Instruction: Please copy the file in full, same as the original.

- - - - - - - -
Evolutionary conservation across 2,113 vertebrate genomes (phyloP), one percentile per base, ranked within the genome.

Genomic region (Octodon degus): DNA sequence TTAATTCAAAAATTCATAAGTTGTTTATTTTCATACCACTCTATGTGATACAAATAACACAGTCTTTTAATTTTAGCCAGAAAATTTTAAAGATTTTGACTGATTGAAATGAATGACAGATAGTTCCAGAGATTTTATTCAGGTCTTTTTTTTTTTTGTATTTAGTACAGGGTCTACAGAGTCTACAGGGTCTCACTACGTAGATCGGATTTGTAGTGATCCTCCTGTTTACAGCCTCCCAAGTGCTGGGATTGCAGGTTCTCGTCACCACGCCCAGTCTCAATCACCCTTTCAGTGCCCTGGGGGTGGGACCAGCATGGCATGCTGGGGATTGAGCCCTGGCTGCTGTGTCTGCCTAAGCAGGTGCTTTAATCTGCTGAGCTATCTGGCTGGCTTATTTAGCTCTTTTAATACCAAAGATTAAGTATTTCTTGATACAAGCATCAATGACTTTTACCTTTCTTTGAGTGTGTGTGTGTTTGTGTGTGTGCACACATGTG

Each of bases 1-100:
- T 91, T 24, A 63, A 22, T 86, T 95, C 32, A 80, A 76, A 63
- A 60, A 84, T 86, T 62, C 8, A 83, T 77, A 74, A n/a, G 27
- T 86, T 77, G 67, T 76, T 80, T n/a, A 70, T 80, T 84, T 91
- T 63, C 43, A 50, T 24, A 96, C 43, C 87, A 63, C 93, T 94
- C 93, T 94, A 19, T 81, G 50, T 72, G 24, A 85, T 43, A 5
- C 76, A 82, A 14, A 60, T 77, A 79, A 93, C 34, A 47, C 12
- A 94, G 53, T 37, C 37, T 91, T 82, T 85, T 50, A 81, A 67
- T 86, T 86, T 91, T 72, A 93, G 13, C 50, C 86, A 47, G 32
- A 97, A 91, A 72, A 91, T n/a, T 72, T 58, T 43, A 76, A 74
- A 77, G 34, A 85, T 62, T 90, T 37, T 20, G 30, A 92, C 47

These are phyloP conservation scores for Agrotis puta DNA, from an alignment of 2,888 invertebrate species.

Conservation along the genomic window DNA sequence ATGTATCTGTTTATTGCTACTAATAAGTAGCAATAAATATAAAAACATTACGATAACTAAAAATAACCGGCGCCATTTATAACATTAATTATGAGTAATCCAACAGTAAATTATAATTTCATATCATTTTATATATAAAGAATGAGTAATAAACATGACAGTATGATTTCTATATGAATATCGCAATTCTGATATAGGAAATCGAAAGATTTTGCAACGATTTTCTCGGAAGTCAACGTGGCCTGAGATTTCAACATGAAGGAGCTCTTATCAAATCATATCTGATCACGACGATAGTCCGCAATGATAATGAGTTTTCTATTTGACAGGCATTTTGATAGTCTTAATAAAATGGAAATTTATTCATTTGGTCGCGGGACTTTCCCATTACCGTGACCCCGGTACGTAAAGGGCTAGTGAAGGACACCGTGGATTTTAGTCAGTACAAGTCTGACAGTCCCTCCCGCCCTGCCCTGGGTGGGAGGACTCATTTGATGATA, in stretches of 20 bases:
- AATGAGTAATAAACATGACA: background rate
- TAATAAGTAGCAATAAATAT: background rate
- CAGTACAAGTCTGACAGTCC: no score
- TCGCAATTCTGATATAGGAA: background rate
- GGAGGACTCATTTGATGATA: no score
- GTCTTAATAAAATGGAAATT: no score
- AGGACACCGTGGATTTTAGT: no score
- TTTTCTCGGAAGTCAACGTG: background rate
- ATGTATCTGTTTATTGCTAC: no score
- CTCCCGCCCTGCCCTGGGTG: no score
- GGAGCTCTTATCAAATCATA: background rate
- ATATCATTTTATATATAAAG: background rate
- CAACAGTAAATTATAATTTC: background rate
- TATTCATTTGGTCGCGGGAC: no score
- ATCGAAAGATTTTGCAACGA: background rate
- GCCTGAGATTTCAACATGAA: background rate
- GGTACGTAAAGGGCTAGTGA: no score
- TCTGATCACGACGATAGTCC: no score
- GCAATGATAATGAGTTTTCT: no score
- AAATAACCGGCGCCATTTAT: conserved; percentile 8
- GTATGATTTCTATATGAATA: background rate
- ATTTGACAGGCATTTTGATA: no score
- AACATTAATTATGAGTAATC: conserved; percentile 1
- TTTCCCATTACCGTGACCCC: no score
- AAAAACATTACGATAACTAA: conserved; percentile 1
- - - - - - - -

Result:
Evolutionary conservation across 2,113 vertebrate genomes (phyloP), one percentile per base, ranked within the genome.

Genomic region (Octodon degus): DNA sequence TTAATTCAAAAATTCATAAGTTGTTTATTTTCATACCACTCTATGTGATACAAATAACACAGTCTTTTAATTTTAGCCAGAAAATTTTAAAGATTTTGACTGATTGAAATGAATGACAGATAGTTCCAGAGATTTTATTCAGGTCTTTTTTTTTTTTGTATTTAGTACAGGGTCTACAGAGTCTACAGGGTCTCACTACGTAGATCGGATTTGTAGTGATCCTCCTGTTTACAGCCTCCCAAGTGCTGGGATTGCAGGTTCTCGTCACCACGCCCAGTCTCAATCACCCTTTCAGTGCCCTGGGGGTGGGACCAGCATGGCATGCTGGGGATTGAGCCCTGGCTGCTGTGTCTGCCTAAGCAGGTGCTTTAATCTGCTGAGCTATCTGGCTGGCTTATTTAGCTCTTTTAATACCAAAGATTAAGTATTTCTTGATACAAGCATCAATGACTTTTACCTTTCTTTGAGTGTGTGTGTGTTTGTGTGTGTGCACACATGTG

Each of bases 1-100:
- T 91, T 24, A 63, A 22, T 86, T 95, C 32, A 80, A 76, A 63
- A 60, A 84, T 86, T 62, C 8, A 83, T 77, A 74, A n/a, G 27
- T 86, T 77, G 67, T 76, T 80, T n/a, A 70, T 80, T 84, T 91
- T 63, C 43, A 50, T 24, A 96, C 43, C 87, A 63, C 93, T 94
- C 93, T 94, A 19, T 81, G 50, T 72, G 24, A 85, T 43, A 5
- C 76, A 82, A 14, A 60, T 77, A 79, A 93, C 34, A 47, C 12
- A 94, G 53, T 37, C 37, T 91, T 82, T 85, T 50, A 81, A 67
- T 86, T 86, T 91, T 72, A 93, G 13, C 50, C 86, A 47, G 32
- A 97, A 91, A 72, A 91, T n/a, T 72, T 58, T 43, A 76, A 74
- A 77, G 34, A 85, T 62, T 90, T 37, T 20, G 30, A 92, C 47

These are phyloP conservation scores for Agrotis puta DNA, from an alignment of 2,888 invertebrate species.

Conservation along the genomic window DNA sequence ATGTATCTGTTTATTGCTACTAATAAGTAGCAATAAATATAAAAACATTACGATAACTAAAAATAACCGGCGCCATTTATAACATTAATTATGAGTAATCCAACAGTAAATTATAATTTCATATCATTTTATATATAAAGAATGAGTAATAAACATGACAGTATGATTTCTATATGAATATCGCAATTCTGATATAGGAAATCGAAAGATTTTGCAACGATTTTCTCGGAAGTCAACGTGGCCTGAGATTTCAACATGAAGGAGCTCTTATCAAATCATATCTGATCACGACGATAGTCCGCAATGATAATGAGTTTTCTATTTGACAGGCATTTTGATAGTCTTAATAAAATGGAAATTTATTCATTTGGTCGCGGGACTTTCCCATTACCGTGACCCCGGTACGTAAAGGGCTAGTGAAGGACACCGTGGATTTTAGTCAGTACAAGTCTGACAGTCCCTCCCGCCCTGCCCTGGGTGGGAGGACTCATTTGATGATA, in stretches of 20 bases:
- AATGAGTAATAAACATGACA: background rate
- TAATAAGTAGCAATAAATAT: background rate
- CAGTACAAGTCTGACAGTCC: no score
- TCGCAATTCTGATATAGGAA: background rate
- GGAGGACTCATTTGATGATA: no score
- GTCTTAATAAAATGGAAATT: no score
- AGGACACCGTGGATTTTAGT: no score
- TTTTCTCGGAAGTCAACGTG: background rate
- ATGTATCTGTTTATTGCTAC: no score
- CTCCCGCCCTGCCCTGGGTG: no score
- GGAGCTCTTATCAAATCATA: background rate
- ATATCATTTTATATATAAAG: background rate
- CAACAGTAAATTATAATTTC: background rate
- TATTCATTTGGTCGCGGGAC: no score
- ATCGAAAGATTTTGCAACGA: background rate
- GCCTGAGATTTCAACATGAA: background rate
- GGTACGTAAAGGGCTAGTGA: no score
- TCTGATCACGACGATAGTCC: no score
- GCAATGATAATGAGTTTTCT: no score
- AAATAACCGGCGCCATTTAT: conserved; percentile 8
- GTATGATTTCTATATGAATA: background rate
- ATTTGACAGGCATTTTGATA: no score
- AACATTAATTATGAGTAATC: conserved; percentile 1
- TTTCCCATTACCGTGACCCC: no score
- AAAAACATTACGATAACTAA: conserved; percentile 1